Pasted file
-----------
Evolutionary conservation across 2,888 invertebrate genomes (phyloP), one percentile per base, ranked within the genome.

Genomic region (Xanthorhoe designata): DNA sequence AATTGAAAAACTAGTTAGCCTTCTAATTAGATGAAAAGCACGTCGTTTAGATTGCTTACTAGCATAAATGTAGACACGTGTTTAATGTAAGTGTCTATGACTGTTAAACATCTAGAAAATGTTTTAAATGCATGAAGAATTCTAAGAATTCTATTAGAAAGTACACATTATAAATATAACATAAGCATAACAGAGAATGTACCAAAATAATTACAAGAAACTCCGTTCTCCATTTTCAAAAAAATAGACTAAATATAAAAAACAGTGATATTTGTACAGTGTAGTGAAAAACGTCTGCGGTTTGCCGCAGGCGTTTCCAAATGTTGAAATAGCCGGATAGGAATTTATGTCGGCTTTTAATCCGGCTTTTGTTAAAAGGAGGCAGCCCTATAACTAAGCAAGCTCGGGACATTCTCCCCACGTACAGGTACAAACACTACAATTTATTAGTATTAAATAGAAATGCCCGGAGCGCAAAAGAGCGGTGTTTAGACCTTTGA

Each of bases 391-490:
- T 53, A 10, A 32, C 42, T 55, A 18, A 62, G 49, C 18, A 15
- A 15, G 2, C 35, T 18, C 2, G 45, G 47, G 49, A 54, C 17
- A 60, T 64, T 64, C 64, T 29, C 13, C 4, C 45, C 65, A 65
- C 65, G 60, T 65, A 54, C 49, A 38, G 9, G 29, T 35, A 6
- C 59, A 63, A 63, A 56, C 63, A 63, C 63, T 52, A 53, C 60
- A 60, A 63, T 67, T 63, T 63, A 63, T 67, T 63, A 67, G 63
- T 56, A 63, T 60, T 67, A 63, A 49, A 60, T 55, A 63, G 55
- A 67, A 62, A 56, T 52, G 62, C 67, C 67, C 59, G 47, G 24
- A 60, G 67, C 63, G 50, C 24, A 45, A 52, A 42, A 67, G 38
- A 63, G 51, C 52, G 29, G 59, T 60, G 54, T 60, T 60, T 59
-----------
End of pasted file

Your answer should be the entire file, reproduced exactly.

Evolutionary conservation across 2,888 invertebrate genomes (phyloP), one percentile per base, ranked within the genome.

Genomic region (Xanthorhoe designata): DNA sequence AATTGAAAAACTAGTTAGCCTTCTAATTAGATGAAAAGCACGTCGTTTAGATTGCTTACTAGCATAAATGTAGACACGTGTTTAATGTAAGTGTCTATGACTGTTAAACATCTAGAAAATGTTTTAAATGCATGAAGAATTCTAAGAATTCTATTAGAAAGTACACATTATAAATATAACATAAGCATAACAGAGAATGTACCAAAATAATTACAAGAAACTCCGTTCTCCATTTTCAAAAAAATAGACTAAATATAAAAAACAGTGATATTTGTACAGTGTAGTGAAAAACGTCTGCGGTTTGCCGCAGGCGTTTCCAAATGTTGAAATAGCCGGATAGGAATTTATGTCGGCTTTTAATCCGGCTTTTGTTAAAAGGAGGCAGCCCTATAACTAAGCAAGCTCGGGACATTCTCCCCACGTACAGGTACAAACACTACAATTTATTAGTATTAAATAGAAATGCCCGGAGCGCAAAAGAGCGGTGTTTAGACCTTTGA

Each of bases 391-490:
- T 53, A 10, A 32, C 42, T 55, A 18, A 62, G 49, C 18, A 15
- A 15, G 2, C 35, T 18, C 2, G 45, G 47, G 49, A 54, C 17
- A 60, T 64, T 64, C 64, T 29, C 13, C 4, C 45, C 65, A 65
- C 65, G 60, T 65, A 54, C 49, A 38, G 9, G 29, T 35, A 6
- C 59, A 63, A 63, A 56, C 63, A 63, C 63, T 52, A 53, C 60
- A 60, A 63, T 67, T 63, T 63, A 63, T 67, T 63, A 67, G 63
- T 56, A 63, T 60, T 67, A 63, A 49, A 60, T 55, A 63, G 55
- A 67, A 62, A 56, T 52, G 62, C 67, C 67, C 59, G 47, G 24
- A 60, G 67, C 63, G 50, C 24, A 45, A 52, A 42, A 67, G 38
- A 63, G 51, C 52, G 29, G 59, T 60, G 54, T 60, T 60, T 59